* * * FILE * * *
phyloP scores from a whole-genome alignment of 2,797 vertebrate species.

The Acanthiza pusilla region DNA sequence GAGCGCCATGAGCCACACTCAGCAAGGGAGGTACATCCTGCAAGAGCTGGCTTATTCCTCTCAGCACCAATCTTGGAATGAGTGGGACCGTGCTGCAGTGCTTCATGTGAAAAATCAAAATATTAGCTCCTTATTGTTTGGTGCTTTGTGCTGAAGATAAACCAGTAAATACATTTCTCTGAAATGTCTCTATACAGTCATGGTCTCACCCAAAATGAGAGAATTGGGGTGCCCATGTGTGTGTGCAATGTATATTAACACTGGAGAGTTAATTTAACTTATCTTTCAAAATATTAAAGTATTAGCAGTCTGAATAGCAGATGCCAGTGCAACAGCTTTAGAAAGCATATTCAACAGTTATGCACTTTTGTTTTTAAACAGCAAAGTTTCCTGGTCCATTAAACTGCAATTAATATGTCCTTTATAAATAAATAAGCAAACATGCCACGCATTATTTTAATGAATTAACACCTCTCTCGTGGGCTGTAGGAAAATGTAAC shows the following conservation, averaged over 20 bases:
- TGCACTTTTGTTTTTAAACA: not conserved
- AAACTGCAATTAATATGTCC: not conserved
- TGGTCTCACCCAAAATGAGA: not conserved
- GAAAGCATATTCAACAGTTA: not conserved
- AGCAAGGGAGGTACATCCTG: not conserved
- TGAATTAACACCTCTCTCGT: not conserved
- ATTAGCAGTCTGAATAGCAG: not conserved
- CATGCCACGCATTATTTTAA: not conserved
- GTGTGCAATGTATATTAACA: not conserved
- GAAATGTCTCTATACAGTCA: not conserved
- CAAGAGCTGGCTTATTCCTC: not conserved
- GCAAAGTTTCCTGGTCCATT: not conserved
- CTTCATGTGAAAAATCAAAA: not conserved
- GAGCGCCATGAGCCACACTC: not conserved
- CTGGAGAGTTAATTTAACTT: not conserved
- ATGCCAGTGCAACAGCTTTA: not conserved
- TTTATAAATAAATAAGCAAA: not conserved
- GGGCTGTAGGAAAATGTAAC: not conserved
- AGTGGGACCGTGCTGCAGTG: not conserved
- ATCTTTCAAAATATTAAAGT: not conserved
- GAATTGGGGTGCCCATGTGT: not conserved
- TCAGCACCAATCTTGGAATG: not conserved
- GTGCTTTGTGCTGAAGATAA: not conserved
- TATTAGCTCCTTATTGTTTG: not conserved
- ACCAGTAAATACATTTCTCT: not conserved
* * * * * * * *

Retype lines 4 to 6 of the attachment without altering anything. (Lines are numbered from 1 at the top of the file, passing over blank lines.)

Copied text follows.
- AAACTGCAATTAATATGTCC: not conserved
- TGGTCTCACCCAAAATGAGA: not conserved
- GAAAGCATATTCAACAGTTA: not conserved